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Matthew Wilson

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"I don't get it. Whoosh! Next."

January 13, 2010

A fascinating coincidence today: I was watching Billy Connolly participating in (his wife) Pamela Connolly's Shrink Wrap programme of psychological interviews. At the same time, I'm wrestling with Office 2007's perverse new user interface paradigm. And Windows 7. And my iPhone.

[ Disclaimer: before we proceed, I must admit to being an anachronist of long-standing. I deliberately hang on to old hardware and operating systems, partly so that when I write software that runs quickly on them, it'll run a whole lot quicker on newer systems. I still use (on Windows, anyway) Visual Studio '98 for writing (if not for building) C++ source code, because (i) it responds to key presses as fast as I can make them (which is pretty fast), (ii) it doesn't require several gigabytes of working set, and (iii) I still haven't been moved to port all my macros and add-ins to a newer (fatter, slower) version of the same program. The reason I'm finally using Office 2007 is that I need to be able to support a clients' financial software on all versions of Excel.]

Anyhoo, back on point. Billy was having a much-tangential rant, and fixed on the subject of "getting it" - programmers call it grokking. He comes up with the wonderful observation:

"It's taken all my life for these things to dawn on me, just like getting it and not getting it. Coz with the getting it and not getting it is so good coz you can then put something aside: "I don't get it. Whoosh. Next!" instead of saying "Why don't I get it? Why don't I understand that?" There is no why! There only is an is and an isn't. You know what I mean?

Yes, Billy, I know what you mean.

Well, I'm definitely not against improvement. But change for change's sake is just an abuse of users. What some software companies fail to grok - are you getting it?! - is that software should get better, not just different. Each version should be more robust, more efficient, easier to use, and, if new features are there, they should not impact robustness, efficiency or ease of use. Sure, it takes discipline, skill and effort, but it's not impossible. (I personally don't even think it's that hard.)

So, what's the problem with Office 2007? I don't get it, that's what. The interface is different, with almost none of the original menus, and there appears to be no way of getting back the interface that's been ingrained in users for ~20 years. What a massive cost in effort to the world1. At least it still crashes in the middle of important work in a familiar way.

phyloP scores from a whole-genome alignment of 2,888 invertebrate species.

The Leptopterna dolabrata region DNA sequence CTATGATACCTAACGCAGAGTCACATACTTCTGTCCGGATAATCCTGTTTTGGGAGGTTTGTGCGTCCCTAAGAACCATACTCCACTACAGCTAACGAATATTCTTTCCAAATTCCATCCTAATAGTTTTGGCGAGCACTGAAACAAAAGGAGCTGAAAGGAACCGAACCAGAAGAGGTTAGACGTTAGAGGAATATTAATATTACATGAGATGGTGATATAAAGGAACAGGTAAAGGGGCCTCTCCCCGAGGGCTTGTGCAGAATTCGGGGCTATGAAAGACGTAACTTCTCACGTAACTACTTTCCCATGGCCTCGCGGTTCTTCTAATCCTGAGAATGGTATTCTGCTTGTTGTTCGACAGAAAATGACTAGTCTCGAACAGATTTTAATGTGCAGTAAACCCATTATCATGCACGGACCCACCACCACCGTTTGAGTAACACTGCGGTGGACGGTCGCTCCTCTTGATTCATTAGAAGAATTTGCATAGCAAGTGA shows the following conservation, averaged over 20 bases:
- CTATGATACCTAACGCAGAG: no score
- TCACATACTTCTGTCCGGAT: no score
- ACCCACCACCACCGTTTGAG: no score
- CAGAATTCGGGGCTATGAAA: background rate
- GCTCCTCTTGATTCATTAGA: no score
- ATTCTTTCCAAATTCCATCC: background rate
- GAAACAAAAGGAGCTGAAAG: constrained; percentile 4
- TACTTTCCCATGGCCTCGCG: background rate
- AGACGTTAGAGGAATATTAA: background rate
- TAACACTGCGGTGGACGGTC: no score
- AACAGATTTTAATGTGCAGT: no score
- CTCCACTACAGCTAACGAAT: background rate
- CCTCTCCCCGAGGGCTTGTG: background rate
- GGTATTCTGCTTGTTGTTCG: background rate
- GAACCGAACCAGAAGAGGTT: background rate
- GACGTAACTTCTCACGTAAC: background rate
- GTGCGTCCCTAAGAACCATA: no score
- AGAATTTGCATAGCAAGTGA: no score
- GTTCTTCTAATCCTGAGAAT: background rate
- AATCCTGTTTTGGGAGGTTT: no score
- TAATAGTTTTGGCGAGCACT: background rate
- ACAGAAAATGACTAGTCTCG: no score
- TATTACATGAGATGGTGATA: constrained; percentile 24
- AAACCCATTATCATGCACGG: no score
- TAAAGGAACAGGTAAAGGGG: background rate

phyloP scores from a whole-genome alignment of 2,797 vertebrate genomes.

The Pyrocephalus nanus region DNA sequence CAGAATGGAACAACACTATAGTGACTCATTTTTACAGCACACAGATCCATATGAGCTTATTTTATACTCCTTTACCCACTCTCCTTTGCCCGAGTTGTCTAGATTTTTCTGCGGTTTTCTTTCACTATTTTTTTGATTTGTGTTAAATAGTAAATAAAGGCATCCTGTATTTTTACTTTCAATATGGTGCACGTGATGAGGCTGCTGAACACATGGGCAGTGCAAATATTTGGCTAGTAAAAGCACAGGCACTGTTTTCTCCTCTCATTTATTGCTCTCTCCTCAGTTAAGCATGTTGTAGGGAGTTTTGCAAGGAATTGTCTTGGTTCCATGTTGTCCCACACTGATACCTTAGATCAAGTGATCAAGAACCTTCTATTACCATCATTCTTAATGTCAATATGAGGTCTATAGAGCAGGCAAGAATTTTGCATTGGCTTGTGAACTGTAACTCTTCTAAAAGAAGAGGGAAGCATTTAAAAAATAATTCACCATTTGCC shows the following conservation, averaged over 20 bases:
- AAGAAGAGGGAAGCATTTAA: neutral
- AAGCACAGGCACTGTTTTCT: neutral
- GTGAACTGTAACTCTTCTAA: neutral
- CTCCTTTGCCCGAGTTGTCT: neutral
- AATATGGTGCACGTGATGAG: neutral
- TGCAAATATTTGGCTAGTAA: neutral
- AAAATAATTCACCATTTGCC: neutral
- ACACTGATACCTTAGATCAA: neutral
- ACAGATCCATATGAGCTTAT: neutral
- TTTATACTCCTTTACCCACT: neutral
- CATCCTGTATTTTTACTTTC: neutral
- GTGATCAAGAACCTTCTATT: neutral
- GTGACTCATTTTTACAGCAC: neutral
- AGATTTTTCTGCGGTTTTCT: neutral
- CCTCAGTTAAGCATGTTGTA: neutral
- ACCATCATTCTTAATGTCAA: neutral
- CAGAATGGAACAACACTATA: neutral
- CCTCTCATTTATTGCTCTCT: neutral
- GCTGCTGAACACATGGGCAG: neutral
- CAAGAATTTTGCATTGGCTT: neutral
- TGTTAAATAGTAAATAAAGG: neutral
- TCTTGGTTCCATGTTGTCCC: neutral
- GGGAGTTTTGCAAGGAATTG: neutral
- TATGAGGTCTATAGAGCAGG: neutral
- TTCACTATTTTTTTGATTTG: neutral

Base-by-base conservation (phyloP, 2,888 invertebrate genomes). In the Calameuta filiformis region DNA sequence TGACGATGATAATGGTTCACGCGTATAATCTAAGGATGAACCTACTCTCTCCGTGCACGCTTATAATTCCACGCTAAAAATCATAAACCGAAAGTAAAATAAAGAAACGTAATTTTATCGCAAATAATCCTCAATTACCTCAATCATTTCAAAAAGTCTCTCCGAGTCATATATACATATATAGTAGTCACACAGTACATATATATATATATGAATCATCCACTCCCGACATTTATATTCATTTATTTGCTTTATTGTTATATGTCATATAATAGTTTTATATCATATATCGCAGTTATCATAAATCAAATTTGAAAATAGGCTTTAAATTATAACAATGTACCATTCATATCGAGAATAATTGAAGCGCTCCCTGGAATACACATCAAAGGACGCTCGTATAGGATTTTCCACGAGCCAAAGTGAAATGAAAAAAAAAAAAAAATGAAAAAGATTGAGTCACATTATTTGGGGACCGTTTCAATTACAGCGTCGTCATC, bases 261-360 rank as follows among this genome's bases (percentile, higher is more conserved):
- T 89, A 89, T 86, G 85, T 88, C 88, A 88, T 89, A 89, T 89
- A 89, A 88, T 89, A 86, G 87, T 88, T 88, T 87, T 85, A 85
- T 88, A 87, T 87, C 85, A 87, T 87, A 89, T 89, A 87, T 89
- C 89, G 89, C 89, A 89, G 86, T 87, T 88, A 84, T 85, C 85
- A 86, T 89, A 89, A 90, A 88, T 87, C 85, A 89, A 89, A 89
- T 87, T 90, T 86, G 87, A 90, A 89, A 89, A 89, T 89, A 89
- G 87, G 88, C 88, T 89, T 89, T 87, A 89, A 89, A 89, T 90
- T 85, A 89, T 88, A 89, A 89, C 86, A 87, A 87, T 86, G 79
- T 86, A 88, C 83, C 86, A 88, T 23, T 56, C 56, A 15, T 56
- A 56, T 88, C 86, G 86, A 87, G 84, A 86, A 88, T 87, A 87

I don't get it. Whoosh! Next.   I'll stick with Office 2000/2003

And don't even get me started on Windows 7.

Here's the thing: I still prefer the Windows 2000 UI over all previous and subsequent versions. What I didn't like was the security vulnerabilities, the lack of hardware support (c/w XP), the lack of useful later operating system API functions (esp. multithreading ones), and other behind-the-scenes issues. The key to addressing such needs is to fix what's underneath, leaving what's fine about the UI as is, and making small incremental improvements. The thing not to do is to constantly change the interface without fixing up what's underneath. How about each time a new operating system comes along it is faster, more reliable and secure, and simpler than the last one?

Thankfully I missed Vista entirely - yeah! - and at least Windows 7 appears pretty stable. Of course, since I can't find my way to do actually anything, maybe it'll start crashing when I start using it for anything more than remote desktopping into other machines running XP ...

I don't get it. Whoosh! Next.   I'll stick with XP/Linux/Mac OS-X

Even though I hate my iPhone even more than I hate Office 2007 and Windows 7 combined, at least I understand how to use it. Here was a user interface revolution that worked, because almost everything is genuinely intuitive. (And choice is restricted, which helps with discoverability.) The problem with the iPhone is it's unbelievably woeful performance, and the fact that it can hold a wireless connection for even less time than a politician can keep his/her word. (It's usually a him.)

I don't get it. Whoosh! Next.   I'll stick with my simple, unsophisticated, reliable old Nokia, a phone that's, er, a phone.

(Aside: if you can, I would recommend that you watch the interview. The first time through I laughed and smiled along; but then I watched it again with pen and paper, as a richer seam of quotes for my next books' chapters I have never encountered. I don't know if you can get it outside of Australia, but the ABC's helpful iView application means one need never watch a scheduled program again.


1: With some very rough assumptions: 500,000,000 people use Office; each uses two office applications on average; each spends 5 minutes a day for 3 months learning the new interface; the average pay is $10 per hour. That's ~$27B!

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